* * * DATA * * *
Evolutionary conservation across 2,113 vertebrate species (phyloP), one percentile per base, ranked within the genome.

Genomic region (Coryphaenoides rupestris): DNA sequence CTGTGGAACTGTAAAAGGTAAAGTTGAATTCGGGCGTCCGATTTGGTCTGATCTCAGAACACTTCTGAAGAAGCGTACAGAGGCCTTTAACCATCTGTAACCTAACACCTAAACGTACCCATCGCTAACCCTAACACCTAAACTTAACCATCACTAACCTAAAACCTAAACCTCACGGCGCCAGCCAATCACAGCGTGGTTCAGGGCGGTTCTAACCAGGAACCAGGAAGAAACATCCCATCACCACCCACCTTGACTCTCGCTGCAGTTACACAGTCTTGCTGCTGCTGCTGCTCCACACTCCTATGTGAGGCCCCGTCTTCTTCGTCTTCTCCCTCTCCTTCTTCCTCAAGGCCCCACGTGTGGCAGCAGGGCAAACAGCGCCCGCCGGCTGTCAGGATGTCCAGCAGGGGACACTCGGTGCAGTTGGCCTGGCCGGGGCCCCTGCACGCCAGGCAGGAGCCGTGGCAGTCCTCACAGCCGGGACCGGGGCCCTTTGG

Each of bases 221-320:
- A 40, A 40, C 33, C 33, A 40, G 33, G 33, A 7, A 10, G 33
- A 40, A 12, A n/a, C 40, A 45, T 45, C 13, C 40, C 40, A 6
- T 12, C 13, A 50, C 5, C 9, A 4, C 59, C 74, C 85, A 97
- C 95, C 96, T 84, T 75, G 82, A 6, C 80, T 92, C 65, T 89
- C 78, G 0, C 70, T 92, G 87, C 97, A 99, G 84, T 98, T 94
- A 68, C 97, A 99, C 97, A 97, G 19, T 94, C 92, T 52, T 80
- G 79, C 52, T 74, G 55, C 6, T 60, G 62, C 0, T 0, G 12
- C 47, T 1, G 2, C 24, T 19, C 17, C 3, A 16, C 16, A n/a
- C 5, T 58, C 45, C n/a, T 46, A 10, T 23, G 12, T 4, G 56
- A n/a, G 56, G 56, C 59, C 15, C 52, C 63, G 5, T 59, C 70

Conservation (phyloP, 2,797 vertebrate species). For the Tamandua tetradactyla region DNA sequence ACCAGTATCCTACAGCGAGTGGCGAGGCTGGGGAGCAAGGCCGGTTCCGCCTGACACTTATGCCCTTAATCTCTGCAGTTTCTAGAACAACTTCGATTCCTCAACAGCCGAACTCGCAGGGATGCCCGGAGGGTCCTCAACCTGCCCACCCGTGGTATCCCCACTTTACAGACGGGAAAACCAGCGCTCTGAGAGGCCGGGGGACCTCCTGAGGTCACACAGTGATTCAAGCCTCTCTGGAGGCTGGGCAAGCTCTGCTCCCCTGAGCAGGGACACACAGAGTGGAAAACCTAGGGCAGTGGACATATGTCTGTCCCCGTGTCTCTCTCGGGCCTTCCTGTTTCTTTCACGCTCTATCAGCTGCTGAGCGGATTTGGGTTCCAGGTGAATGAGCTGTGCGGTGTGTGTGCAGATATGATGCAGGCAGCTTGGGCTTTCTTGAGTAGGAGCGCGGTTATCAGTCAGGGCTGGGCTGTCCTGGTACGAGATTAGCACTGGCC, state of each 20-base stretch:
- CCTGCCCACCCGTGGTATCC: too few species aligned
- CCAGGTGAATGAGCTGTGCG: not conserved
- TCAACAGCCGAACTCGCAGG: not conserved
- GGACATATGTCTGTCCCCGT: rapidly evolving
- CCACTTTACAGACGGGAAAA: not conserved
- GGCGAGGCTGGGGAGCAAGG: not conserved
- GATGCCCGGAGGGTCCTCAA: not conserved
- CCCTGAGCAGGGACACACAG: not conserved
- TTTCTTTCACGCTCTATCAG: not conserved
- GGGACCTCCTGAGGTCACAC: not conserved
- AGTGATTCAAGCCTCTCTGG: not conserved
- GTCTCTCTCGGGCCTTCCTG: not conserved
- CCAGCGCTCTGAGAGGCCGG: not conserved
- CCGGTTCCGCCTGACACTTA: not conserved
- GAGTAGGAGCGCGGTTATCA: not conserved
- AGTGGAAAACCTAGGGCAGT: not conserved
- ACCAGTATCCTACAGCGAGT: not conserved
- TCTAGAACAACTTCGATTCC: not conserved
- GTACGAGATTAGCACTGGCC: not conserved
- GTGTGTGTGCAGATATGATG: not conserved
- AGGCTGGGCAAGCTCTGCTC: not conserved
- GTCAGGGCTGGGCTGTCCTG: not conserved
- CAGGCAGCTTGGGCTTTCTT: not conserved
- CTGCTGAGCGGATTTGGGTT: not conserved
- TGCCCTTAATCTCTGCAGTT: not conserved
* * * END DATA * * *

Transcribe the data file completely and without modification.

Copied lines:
Evolutionary conservation across 2,113 vertebrate species (phyloP), one percentile per base, ranked within the genome.

Genomic region (Coryphaenoides rupestris): DNA sequence CTGTGGAACTGTAAAAGGTAAAGTTGAATTCGGGCGTCCGATTTGGTCTGATCTCAGAACACTTCTGAAGAAGCGTACAGAGGCCTTTAACCATCTGTAACCTAACACCTAAACGTACCCATCGCTAACCCTAACACCTAAACTTAACCATCACTAACCTAAAACCTAAACCTCACGGCGCCAGCCAATCACAGCGTGGTTCAGGGCGGTTCTAACCAGGAACCAGGAAGAAACATCCCATCACCACCCACCTTGACTCTCGCTGCAGTTACACAGTCTTGCTGCTGCTGCTGCTCCACACTCCTATGTGAGGCCCCGTCTTCTTCGTCTTCTCCCTCTCCTTCTTCCTCAAGGCCCCACGTGTGGCAGCAGGGCAAACAGCGCCCGCCGGCTGTCAGGATGTCCAGCAGGGGACACTCGGTGCAGTTGGCCTGGCCGGGGCCCCTGCACGCCAGGCAGGAGCCGTGGCAGTCCTCACAGCCGGGACCGGGGCCCTTTGG

Each of bases 221-320:
- A 40, A 40, C 33, C 33, A 40, G 33, G 33, A 7, A 10, G 33
- A 40, A 12, A n/a, C 40, A 45, T 45, C 13, C 40, C 40, A 6
- T 12, C 13, A 50, C 5, C 9, A 4, C 59, C 74, C 85, A 97
- C 95, C 96, T 84, T 75, G 82, A 6, C 80, T 92, C 65, T 89
- C 78, G 0, C 70, T 92, G 87, C 97, A 99, G 84, T 98, T 94
- A 68, C 97, A 99, C 97, A 97, G 19, T 94, C 92, T 52, T 80
- G 79, C 52, T 74, G 55, C 6, T 60, G 62, C 0, T 0, G 12
- C 47, T 1, G 2, C 24, T 19, C 17, C 3, A 16, C 16, A n/a
- C 5, T 58, C 45, C n/a, T 46, A 10, T 23, G 12, T 4, G 56
- A n/a, G 56, G 56, C 59, C 15, C 52, C 63, G 5, T 59, C 70

Conservation (phyloP, 2,797 vertebrate species). For the Tamandua tetradactyla region DNA sequence ACCAGTATCCTACAGCGAGTGGCGAGGCTGGGGAGCAAGGCCGGTTCCGCCTGACACTTATGCCCTTAATCTCTGCAGTTTCTAGAACAACTTCGATTCCTCAACAGCCGAACTCGCAGGGATGCCCGGAGGGTCCTCAACCTGCCCACCCGTGGTATCCCCACTTTACAGACGGGAAAACCAGCGCTCTGAGAGGCCGGGGGACCTCCTGAGGTCACACAGTGATTCAAGCCTCTCTGGAGGCTGGGCAAGCTCTGCTCCCCTGAGCAGGGACACACAGAGTGGAAAACCTAGGGCAGTGGACATATGTCTGTCCCCGTGTCTCTCTCGGGCCTTCCTGTTTCTTTCACGCTCTATCAGCTGCTGAGCGGATTTGGGTTCCAGGTGAATGAGCTGTGCGGTGTGTGTGCAGATATGATGCAGGCAGCTTGGGCTTTCTTGAGTAGGAGCGCGGTTATCAGTCAGGGCTGGGCTGTCCTGGTACGAGATTAGCACTGGCC, state of each 20-base stretch:
- CCTGCCCACCCGTGGTATCC: too few species aligned
- CCAGGTGAATGAGCTGTGCG: not conserved
- TCAACAGCCGAACTCGCAGG: not conserved
- GGACATATGTCTGTCCCCGT: rapidly evolving
- CCACTTTACAGACGGGAAAA: not conserved
- GGCGAGGCTGGGGAGCAAGG: not conserved
- GATGCCCGGAGGGTCCTCAA: not conserved
- CCCTGAGCAGGGACACACAG: not conserved
- TTTCTTTCACGCTCTATCAG: not conserved
- GGGACCTCCTGAGGTCACAC: not conserved
- AGTGATTCAAGCCTCTCTGG: not conserved
- GTCTCTCTCGGGCCTTCCTG: not conserved
- CCAGCGCTCTGAGAGGCCGG: not conserved
- CCGGTTCCGCCTGACACTTA: not conserved
- GAGTAGGAGCGCGGTTATCA: not conserved
- AGTGGAAAACCTAGGGCAGT: not conserved
- ACCAGTATCCTACAGCGAGT: not conserved
- TCTAGAACAACTTCGATTCC: not conserved
- GTACGAGATTAGCACTGGCC: not conserved
- GTGTGTGTGCAGATATGATG: not conserved
- AGGCTGGGCAAGCTCTGCTC: not conserved
- GTCAGGGCTGGGCTGTCCTG: not conserved
- CAGGCAGCTTGGGCTTTCTT: not conserved
- CTGCTGAGCGGATTTGGGTT: not conserved
- TGCCCTTAATCTCTGCAGTT: not conserved